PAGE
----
Expected shortfall, also known as conditional value at risk or cVaR, is a popular measure of tail risk. One shortcoming of value at risk (VaR) is that it does not tell us anything about losses beyond the VaR level. You could imagine two hedge funds, each with a 1-day 95% VaR of $100. The first fund has purchased out-of-the money options and its losses are limited to $105, whereas the second fund has no downside protection and there is a small chance that it can lose more than $500. Both funds have the same VaR, but clearly their risk is very different.
Expected shortfall is what we expect the loss to be, on average, when a fund exceeds its VaR level. If we are measuring VaR at the 95% confidence level, then the expected shortfall would be the mean loss in the 5% of scenarios where the fund exceeds its VaR. In the example above, for the fund that purchased out-of-the-money options and has losses limited to $105, and VaR of $100, its expected shortfall must be between $100 and $105.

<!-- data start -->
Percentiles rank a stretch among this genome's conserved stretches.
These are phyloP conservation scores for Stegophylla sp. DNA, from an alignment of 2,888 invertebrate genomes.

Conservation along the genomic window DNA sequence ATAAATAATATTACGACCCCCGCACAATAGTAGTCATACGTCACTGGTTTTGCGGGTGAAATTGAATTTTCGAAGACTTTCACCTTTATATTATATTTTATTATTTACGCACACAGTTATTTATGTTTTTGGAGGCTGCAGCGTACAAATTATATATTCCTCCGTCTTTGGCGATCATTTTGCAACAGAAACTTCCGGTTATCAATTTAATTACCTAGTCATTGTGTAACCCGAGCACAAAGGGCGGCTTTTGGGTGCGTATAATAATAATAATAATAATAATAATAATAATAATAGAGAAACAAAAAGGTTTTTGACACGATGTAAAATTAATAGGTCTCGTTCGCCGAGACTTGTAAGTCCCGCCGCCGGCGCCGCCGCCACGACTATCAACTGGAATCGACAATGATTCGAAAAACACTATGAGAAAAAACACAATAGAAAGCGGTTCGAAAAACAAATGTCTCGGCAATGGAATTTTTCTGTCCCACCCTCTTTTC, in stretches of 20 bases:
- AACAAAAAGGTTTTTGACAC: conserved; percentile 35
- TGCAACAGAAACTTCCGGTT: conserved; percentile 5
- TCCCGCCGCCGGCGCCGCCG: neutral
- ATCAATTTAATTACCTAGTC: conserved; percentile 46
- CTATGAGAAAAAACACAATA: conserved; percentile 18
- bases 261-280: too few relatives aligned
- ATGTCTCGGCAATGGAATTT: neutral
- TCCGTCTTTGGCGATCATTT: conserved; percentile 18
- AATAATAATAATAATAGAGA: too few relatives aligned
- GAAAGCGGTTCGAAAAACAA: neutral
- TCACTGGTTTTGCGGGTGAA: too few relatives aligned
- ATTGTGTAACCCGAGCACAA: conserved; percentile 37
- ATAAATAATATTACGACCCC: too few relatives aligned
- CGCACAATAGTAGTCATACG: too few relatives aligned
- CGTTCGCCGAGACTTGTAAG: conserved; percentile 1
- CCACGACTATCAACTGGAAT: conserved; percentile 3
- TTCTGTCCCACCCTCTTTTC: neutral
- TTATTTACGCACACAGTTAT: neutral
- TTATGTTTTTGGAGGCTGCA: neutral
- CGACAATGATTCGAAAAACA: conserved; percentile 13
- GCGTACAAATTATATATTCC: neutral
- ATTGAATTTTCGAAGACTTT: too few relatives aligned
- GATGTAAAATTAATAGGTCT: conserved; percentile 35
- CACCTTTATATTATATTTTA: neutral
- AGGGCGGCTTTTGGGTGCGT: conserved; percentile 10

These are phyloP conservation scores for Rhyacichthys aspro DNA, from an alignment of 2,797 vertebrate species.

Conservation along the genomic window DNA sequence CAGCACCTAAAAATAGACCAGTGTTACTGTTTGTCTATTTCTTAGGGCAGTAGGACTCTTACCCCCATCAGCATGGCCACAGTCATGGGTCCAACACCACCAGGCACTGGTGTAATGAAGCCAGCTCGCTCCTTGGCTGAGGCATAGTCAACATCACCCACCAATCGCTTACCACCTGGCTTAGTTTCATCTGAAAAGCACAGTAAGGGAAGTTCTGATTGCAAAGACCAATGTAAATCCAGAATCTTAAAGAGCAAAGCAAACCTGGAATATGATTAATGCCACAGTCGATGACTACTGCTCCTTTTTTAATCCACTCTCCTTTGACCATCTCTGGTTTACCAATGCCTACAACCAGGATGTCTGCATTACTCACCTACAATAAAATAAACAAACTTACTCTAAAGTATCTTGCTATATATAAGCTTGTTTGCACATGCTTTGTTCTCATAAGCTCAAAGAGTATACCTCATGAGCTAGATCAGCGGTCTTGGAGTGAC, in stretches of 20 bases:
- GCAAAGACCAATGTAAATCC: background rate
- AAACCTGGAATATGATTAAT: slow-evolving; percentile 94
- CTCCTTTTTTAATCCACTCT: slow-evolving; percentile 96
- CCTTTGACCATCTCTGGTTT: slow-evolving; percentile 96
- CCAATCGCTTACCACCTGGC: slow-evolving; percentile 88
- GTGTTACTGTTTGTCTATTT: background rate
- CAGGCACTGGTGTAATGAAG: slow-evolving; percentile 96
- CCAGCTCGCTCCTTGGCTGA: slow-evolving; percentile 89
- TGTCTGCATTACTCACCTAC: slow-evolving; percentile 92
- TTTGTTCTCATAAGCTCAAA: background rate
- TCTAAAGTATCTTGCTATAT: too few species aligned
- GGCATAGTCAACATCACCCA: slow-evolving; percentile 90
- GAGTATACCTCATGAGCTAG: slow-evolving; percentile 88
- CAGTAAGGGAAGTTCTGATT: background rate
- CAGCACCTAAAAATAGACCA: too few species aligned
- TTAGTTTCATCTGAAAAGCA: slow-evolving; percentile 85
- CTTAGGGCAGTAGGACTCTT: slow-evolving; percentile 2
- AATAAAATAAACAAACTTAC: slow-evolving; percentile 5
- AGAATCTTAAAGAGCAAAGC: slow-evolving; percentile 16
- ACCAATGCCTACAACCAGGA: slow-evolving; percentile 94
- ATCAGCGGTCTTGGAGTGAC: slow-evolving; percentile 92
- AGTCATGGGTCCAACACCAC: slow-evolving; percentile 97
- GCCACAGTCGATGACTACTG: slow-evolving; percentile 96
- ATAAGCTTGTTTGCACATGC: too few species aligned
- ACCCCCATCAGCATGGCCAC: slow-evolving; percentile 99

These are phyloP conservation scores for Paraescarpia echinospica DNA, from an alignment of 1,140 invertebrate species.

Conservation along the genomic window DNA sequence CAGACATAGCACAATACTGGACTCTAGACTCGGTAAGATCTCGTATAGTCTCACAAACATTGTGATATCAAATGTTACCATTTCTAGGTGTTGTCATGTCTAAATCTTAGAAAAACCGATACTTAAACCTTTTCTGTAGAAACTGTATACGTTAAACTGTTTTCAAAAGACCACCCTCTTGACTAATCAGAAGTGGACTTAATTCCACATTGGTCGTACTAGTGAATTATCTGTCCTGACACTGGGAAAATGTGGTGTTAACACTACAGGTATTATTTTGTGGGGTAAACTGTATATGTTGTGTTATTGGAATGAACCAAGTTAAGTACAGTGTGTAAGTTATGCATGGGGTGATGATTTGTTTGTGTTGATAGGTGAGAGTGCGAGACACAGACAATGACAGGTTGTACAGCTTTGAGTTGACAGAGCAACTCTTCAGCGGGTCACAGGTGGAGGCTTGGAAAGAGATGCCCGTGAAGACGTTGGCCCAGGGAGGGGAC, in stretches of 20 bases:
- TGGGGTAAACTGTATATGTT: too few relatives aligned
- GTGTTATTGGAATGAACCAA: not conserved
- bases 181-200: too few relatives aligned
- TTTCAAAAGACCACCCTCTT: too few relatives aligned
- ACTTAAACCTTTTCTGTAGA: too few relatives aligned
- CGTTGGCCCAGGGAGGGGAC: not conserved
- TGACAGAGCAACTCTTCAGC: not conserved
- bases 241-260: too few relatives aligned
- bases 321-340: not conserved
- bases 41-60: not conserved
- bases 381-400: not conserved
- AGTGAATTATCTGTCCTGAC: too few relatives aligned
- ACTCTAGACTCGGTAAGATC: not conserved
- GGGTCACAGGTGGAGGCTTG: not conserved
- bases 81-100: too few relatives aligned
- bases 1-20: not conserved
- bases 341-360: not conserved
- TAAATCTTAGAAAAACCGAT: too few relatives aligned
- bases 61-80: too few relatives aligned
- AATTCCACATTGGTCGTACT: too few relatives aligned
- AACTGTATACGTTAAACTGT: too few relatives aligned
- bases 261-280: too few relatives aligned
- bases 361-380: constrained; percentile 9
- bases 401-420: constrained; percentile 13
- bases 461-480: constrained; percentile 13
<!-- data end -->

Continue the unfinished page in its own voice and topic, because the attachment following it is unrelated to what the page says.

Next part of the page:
Expected shortfall measures may be very sensitive to the inclusion or exclusion of very low probability extreme events. Expected shortfall measures are likely to be much less stable than corresponding VaR measures. For example, assume two models agree on all scenarios, except one model says that the probability of a 100% loss is 0.1% and the other says the probability is 0%. The two models will produce the same VaR, but very different expected shortfalls.
Because of expected shortfall is sensitive to extreme events, there is really no way to backtest expected shortfall without making additional assumptions about the distribution of losses beyond the VaR threshold.